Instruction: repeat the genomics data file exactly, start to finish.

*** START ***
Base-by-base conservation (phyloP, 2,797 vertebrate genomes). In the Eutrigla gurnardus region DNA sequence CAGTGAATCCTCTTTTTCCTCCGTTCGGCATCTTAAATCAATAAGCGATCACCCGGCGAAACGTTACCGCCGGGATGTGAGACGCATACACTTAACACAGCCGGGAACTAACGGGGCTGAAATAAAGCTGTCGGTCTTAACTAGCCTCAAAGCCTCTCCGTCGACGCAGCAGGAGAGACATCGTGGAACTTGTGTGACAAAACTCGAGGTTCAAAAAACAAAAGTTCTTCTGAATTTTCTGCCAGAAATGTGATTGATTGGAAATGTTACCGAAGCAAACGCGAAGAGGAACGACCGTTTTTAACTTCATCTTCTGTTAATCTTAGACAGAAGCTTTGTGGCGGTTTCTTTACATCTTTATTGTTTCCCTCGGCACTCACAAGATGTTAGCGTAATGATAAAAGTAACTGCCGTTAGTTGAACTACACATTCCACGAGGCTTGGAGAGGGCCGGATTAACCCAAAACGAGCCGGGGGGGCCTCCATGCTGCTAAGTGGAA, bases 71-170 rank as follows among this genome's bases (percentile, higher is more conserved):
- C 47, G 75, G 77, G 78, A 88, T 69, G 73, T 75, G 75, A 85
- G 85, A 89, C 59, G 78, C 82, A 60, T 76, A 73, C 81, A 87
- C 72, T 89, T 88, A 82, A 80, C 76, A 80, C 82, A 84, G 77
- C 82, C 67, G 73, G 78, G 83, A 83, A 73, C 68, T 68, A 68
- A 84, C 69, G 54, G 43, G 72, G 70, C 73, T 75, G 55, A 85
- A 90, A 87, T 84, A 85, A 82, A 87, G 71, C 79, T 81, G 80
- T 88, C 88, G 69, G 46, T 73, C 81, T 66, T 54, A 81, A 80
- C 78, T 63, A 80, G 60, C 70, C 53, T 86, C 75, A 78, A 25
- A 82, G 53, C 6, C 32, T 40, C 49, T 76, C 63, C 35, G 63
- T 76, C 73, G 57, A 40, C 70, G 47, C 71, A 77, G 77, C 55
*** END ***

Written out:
Base-by-base conservation (phyloP, 2,797 vertebrate genomes). In the Eutrigla gurnardus region DNA sequence CAGTGAATCCTCTTTTTCCTCCGTTCGGCATCTTAAATCAATAAGCGATCACCCGGCGAAACGTTACCGCCGGGATGTGAGACGCATACACTTAACACAGCCGGGAACTAACGGGGCTGAAATAAAGCTGTCGGTCTTAACTAGCCTCAAAGCCTCTCCGTCGACGCAGCAGGAGAGACATCGTGGAACTTGTGTGACAAAACTCGAGGTTCAAAAAACAAAAGTTCTTCTGAATTTTCTGCCAGAAATGTGATTGATTGGAAATGTTACCGAAGCAAACGCGAAGAGGAACGACCGTTTTTAACTTCATCTTCTGTTAATCTTAGACAGAAGCTTTGTGGCGGTTTCTTTACATCTTTATTGTTTCCCTCGGCACTCACAAGATGTTAGCGTAATGATAAAAGTAACTGCCGTTAGTTGAACTACACATTCCACGAGGCTTGGAGAGGGCCGGATTAACCCAAAACGAGCCGGGGGGGCCTCCATGCTGCTAAGTGGAA, bases 71-170 rank as follows among this genome's bases (percentile, higher is more conserved):
- C 47, G 75, G 77, G 78, A 88, T 69, G 73, T 75, G 75, A 85
- G 85, A 89, C 59, G 78, C 82, A 60, T 76, A 73, C 81, A 87
- C 72, T 89, T 88, A 82, A 80, C 76, A 80, C 82, A 84, G 77
- C 82, C 67, G 73, G 78, G 83, A 83, A 73, C 68, T 68, A 68
- A 84, C 69, G 54, G 43, G 72, G 70, C 73, T 75, G 55, A 85
- A 90, A 87, T 84, A 85, A 82, A 87, G 71, C 79, T 81, G 80
- T 88, C 88, G 69, G 46, T 73, C 81, T 66, T 54, A 81, A 80
- C 78, T 63, A 80, G 60, C 70, C 53, T 86, C 75, A 78, A 25
- A 82, G 53, C 6, C 32, T 40, C 49, T 76, C 63, C 35, G 63
- T 76, C 73, G 57, A 40, C 70, G 47, C 71, A 77, G 77, C 55